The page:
Zuckerberg is right that the research on how social media affects teens is complex. But the way Facebook and Instagram deal with teens’ mental health challenges is very wrong.
It is essential to understand what is happening to their brains during all this time. Congress should allocate funding for rigorous research to answer the question.
Since teens spend so much of their time online, social networks have a social responsibility to help.
There are two big things they can do. First, they have to remove the label of harmful content – such as so-called “inspiration” or “thinspo” posts that appear to be practically designed to harm images of girls’ bodies. Instead, they should amplify content that encourages body positivity. These are complex things, and algorithms cannot analyze healthy content from harmful content based on keywords alone. Instead, Facebook should hire more content moderators who are experts in the field — such as child psychologists — who can identify and prioritize positive content.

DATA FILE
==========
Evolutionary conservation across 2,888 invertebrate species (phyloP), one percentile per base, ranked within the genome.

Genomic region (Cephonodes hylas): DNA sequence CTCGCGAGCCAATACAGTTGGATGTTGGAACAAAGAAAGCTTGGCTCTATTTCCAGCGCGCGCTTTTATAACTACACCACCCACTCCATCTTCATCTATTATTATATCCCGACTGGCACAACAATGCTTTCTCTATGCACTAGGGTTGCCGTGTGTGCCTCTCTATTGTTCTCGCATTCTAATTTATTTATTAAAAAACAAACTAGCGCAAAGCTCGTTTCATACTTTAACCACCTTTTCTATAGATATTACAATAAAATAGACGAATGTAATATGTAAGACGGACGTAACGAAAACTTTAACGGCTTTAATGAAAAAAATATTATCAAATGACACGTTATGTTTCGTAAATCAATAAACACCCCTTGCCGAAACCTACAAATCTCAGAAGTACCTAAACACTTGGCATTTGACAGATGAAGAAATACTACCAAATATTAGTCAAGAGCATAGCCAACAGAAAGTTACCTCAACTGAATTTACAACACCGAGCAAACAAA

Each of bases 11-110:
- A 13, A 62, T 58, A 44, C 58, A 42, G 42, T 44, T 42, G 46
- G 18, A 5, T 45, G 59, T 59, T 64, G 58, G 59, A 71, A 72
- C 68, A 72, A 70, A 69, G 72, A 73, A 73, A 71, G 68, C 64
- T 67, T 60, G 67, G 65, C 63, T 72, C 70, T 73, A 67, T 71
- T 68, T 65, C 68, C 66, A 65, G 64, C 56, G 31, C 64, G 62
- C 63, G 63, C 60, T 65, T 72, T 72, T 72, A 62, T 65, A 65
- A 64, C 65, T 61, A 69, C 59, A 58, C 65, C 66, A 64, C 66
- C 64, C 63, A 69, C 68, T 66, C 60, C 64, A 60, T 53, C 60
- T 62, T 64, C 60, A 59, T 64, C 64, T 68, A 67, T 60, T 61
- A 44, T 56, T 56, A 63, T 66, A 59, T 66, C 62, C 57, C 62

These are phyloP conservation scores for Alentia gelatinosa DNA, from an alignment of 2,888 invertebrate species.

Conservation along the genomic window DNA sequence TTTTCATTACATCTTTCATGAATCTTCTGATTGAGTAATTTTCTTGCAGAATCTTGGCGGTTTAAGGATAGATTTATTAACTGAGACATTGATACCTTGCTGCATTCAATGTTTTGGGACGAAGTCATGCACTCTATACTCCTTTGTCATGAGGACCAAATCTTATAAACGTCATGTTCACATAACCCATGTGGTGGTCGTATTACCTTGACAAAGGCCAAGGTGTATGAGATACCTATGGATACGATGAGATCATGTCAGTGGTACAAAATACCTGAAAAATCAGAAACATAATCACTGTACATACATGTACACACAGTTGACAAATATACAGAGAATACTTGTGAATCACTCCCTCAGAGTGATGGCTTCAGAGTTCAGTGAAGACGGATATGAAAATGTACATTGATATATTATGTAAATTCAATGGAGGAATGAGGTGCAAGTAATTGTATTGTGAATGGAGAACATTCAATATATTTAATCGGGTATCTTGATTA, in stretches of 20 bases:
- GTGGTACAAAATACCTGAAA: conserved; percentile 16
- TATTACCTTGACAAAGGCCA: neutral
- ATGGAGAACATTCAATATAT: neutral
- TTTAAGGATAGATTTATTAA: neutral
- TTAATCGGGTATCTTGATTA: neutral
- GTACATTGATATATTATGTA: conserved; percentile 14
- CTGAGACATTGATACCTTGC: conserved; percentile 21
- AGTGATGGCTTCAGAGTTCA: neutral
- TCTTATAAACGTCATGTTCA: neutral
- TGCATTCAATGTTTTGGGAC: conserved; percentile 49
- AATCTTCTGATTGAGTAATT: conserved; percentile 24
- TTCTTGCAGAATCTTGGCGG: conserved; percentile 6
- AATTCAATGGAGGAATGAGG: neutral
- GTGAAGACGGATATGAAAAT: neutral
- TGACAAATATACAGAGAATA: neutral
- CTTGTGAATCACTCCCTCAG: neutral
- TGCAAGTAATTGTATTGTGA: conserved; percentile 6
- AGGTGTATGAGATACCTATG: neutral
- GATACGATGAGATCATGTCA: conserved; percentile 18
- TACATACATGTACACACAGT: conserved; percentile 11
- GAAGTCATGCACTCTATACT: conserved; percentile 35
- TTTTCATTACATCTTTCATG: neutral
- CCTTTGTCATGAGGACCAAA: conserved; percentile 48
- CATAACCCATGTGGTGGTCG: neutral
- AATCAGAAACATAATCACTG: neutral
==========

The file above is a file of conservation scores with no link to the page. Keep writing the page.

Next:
It’s time for social networks to take a closer look in the mirror to check if and how they affect teens’ mental health. Simple claims that they ban publications that glorify eating disorders are not enough. With young people spending an astonishing amount of their lives online, this question also needs to be investigated urgently by independent researchers.
Regardless of whether they are to blame, social networks can — and should — take action to help teens with devastating mental health challenges gain a better perspective by promoting healthy content — and remind them when they don’t see much. t realistic. That would give legislators, teens, and parents a lot of likeability on social media.